In a normal world, yes, we want parents to make decisions about their children. But at some point, the greater good, the public health crisis comes into play. Whereas the line parents, for example, don't get to say I don't like booster seats, or I don't like speed limits.
REINER: What is so surprising to me is that the governor of Florida never really misses an opportunity to get this wrong. So what he said yesterday was, if there is an exposure in the school, he wants the parents to decide whether their child who has been exposed to a contagion needs to quarantine. Now, what he is not understanding, apparently, is that the risk is not to that -- the risk is not just to that child, it's to the rest of the group. So if a child needs to stay home, it's not just to protect that single individual is to protect the rest of the school.
So I am not surprised. He wants to prevent schools from masking. He wants to prevent quarantines. He wants to prevent vaccine passports or vaccine mandates. What other tools does he have to suppress a pandemic in his state? It's maddening. KING: It's an excellent question. I want to come back and look through some of the Israel numbers because when the administration yesterday rolled out its booster shot plan saying every American who has been vaccinated, eight months out, should get a boost shot one of the things they sided with this Israeli study is 63 percent of the Israeli population is fully vaccinated.
And what they noticed was look back in June, Israel was down to 17 cases on average new infections daily on average, and they've had this spike up to 6,200 yesterday that was the administration's argument. And even if you're vaccinated, we've seen for the example of Israel with a relatively high vaccination rate, suddenly boom with the Delta variant spread. And Dr. Collins who runs the NIH likened this to being on a long trip. At some point, you have to think I need to refuel the car set the right analogy.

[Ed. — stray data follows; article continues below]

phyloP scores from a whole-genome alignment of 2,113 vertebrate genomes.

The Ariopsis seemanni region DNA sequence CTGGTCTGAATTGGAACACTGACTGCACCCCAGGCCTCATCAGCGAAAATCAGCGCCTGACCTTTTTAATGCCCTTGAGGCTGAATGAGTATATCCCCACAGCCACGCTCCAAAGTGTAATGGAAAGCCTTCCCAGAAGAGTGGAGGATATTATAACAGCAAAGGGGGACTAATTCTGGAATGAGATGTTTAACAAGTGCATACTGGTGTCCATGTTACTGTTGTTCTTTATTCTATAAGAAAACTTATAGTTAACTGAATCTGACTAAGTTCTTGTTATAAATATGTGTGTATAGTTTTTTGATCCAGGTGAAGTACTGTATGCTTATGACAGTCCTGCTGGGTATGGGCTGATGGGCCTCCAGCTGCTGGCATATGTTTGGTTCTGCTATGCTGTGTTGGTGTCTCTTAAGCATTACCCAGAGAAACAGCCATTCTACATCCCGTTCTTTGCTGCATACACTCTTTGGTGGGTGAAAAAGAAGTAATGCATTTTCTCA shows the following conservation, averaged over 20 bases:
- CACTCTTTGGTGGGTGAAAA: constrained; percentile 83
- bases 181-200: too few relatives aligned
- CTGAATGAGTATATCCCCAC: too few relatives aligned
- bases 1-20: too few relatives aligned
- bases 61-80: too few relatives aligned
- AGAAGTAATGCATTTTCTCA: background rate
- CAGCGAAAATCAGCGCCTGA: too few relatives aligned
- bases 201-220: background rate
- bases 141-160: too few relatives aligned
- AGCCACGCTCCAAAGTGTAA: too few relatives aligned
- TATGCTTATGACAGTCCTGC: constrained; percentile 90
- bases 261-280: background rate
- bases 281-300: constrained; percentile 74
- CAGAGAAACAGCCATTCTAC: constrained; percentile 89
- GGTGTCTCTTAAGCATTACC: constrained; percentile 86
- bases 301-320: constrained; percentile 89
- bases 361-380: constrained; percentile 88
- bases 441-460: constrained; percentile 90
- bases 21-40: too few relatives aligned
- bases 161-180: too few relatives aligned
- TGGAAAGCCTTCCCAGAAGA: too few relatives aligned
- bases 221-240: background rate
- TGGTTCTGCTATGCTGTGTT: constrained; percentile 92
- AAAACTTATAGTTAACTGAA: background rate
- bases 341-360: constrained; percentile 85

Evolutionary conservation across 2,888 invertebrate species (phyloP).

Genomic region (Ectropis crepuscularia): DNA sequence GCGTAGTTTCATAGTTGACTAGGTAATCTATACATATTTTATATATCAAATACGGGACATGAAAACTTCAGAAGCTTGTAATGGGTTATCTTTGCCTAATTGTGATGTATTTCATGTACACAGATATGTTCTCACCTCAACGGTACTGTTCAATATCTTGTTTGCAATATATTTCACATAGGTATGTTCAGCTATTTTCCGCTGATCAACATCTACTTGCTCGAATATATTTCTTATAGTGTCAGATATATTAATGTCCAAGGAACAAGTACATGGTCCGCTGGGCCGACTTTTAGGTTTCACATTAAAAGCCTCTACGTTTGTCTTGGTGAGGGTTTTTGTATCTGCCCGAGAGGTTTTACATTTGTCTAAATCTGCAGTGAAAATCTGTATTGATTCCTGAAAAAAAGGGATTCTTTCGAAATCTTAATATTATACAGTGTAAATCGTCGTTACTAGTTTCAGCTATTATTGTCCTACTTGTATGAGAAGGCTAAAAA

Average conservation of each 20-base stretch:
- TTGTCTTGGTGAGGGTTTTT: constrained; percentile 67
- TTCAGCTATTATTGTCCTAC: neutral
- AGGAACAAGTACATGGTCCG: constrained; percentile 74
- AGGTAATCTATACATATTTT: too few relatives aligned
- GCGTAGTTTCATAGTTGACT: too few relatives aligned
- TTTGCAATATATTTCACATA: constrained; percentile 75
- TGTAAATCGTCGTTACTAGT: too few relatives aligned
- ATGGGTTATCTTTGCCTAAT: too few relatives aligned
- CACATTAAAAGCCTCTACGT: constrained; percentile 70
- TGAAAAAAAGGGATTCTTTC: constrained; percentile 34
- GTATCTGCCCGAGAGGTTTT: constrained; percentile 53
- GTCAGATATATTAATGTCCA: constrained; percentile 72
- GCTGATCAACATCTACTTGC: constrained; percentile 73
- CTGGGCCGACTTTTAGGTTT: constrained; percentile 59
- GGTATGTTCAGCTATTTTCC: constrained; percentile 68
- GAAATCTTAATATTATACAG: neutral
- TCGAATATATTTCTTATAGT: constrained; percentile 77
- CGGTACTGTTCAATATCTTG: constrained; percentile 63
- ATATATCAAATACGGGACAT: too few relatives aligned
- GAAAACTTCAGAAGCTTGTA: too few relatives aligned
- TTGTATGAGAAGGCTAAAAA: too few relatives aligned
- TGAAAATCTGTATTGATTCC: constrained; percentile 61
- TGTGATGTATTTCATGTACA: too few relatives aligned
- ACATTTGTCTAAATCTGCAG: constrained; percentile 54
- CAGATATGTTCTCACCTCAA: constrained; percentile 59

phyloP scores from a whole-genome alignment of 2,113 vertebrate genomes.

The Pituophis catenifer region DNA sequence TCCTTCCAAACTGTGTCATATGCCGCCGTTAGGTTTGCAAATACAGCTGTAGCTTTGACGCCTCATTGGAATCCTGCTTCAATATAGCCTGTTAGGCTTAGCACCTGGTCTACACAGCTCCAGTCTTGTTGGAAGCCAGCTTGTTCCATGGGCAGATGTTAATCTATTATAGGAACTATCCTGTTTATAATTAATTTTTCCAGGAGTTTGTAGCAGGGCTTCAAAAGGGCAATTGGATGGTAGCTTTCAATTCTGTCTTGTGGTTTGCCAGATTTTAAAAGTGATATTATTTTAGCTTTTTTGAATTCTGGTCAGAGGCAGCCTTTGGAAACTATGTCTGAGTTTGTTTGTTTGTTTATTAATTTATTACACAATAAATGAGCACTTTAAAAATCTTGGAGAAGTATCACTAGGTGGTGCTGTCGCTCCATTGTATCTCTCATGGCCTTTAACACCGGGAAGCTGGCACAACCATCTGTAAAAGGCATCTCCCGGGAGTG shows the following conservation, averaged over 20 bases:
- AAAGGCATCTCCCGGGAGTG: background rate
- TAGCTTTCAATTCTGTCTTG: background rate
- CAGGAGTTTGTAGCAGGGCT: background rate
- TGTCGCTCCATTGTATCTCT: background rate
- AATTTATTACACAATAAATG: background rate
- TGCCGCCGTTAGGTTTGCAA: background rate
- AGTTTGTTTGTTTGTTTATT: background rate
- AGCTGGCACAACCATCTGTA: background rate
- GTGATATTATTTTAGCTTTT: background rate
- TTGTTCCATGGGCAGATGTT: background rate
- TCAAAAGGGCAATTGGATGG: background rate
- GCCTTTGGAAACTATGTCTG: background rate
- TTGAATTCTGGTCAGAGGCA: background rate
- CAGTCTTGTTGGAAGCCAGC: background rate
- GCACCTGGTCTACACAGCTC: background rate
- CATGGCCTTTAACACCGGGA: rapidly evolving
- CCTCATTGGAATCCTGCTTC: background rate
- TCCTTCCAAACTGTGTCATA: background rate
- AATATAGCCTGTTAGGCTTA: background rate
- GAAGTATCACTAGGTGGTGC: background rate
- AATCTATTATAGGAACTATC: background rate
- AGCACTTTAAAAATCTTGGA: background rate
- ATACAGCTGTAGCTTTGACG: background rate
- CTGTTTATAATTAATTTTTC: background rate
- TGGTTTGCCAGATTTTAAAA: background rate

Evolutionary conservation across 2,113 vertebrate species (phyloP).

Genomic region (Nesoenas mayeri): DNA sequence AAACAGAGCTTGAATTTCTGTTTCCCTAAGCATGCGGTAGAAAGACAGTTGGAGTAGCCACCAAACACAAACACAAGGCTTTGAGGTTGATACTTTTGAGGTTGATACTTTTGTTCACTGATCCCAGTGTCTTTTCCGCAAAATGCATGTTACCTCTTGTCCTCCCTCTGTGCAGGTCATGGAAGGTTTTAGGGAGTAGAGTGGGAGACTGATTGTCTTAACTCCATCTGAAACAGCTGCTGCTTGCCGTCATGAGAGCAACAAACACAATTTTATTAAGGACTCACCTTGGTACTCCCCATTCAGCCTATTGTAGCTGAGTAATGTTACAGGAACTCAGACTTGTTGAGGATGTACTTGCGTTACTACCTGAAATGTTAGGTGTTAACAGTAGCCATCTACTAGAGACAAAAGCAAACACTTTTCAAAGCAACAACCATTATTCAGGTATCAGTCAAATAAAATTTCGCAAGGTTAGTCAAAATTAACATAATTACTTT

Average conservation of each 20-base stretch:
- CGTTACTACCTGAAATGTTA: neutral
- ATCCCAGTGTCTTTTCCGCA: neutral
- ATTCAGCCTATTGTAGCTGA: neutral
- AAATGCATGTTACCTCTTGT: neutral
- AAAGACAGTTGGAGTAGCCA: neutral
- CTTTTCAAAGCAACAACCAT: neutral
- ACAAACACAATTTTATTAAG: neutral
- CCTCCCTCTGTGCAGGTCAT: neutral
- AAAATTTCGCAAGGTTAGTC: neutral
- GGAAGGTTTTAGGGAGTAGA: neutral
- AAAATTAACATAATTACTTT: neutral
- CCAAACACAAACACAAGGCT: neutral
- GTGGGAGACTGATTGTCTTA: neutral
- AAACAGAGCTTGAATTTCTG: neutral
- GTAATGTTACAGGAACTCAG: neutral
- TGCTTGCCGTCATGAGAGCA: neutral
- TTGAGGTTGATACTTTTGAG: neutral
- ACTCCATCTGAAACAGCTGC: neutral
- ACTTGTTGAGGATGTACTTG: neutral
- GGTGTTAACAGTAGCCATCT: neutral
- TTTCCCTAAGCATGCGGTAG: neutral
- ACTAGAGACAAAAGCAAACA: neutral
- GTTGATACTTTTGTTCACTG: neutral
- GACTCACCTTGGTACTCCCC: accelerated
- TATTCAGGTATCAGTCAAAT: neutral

REINER: Yes, look, you know, these vaccines give a very robust rise in the COVID neutralizing antibodies. But over time, we've seen it wane. And more data that was published yesterday by the CDC suggests that the efficacy of the vaccine has dropped from over 90, 95 percent down to less than 80 percent in the beginning of July. And in particularly in more vulnerable groups like the elderly, we're really seeing a spike in infections. So this is what has spurred the decision to recommend boosting throughout the United States. And I think it's the right decision.
KING: You think it's the right decision, you just say. Just one more thing I want to bring up here. This is the ICU beds across the country right now. And you see the red right here. This -- the red states means more than 40 percent of the patients in intensive care are COVID patients. It's 54 percent in Florida, Dr. Reiner, 57 percent in Mississippi. What are we talking about here about the domino effect on the health care system if this continues?
REINER: Right, so as hospitals fill, they lose the ability to care for more patients, not because they don't have enough room in the facilities, but because they lack qualified staff. So then they put out a call to neighboring states and nurses leave places where the situation has been a little bit more stable and they go to these hotter states. And that creates a problem and staffing hospitals in places that maybe have done a little bit better. So it is -- there is this domino effect around the United States.
There is a massive shortage of ICU nurses in the United States. And some of them have quit because of the terrible toll this virus has taken, and many of them are taking rightfully opportunities to make a really enormous amount of money in these surge states. I don't blame them one bit for doing that. But the net effect has been a tremendous strain on the healthcare system.
KING: Dr. Reiner, I wish we had more encouraging news, but I'm grateful for your time. Thank you.
REINER: My pleasure, John. KING: Up next for us, a veteran of three tours in Afghanistan her desperate effort to help Afghans who helped her back then get to safety now.
KING: The Kabul airport is of course under American control but nothing about the situation just outside its gates speaks control. It is out of chaos. Thousands of Afghans many of them worked alongside U.S. troops gathered there hoping for any chance to escape the country. Some like this young child sleeping on board an American plane have made it out. Countless others though have not.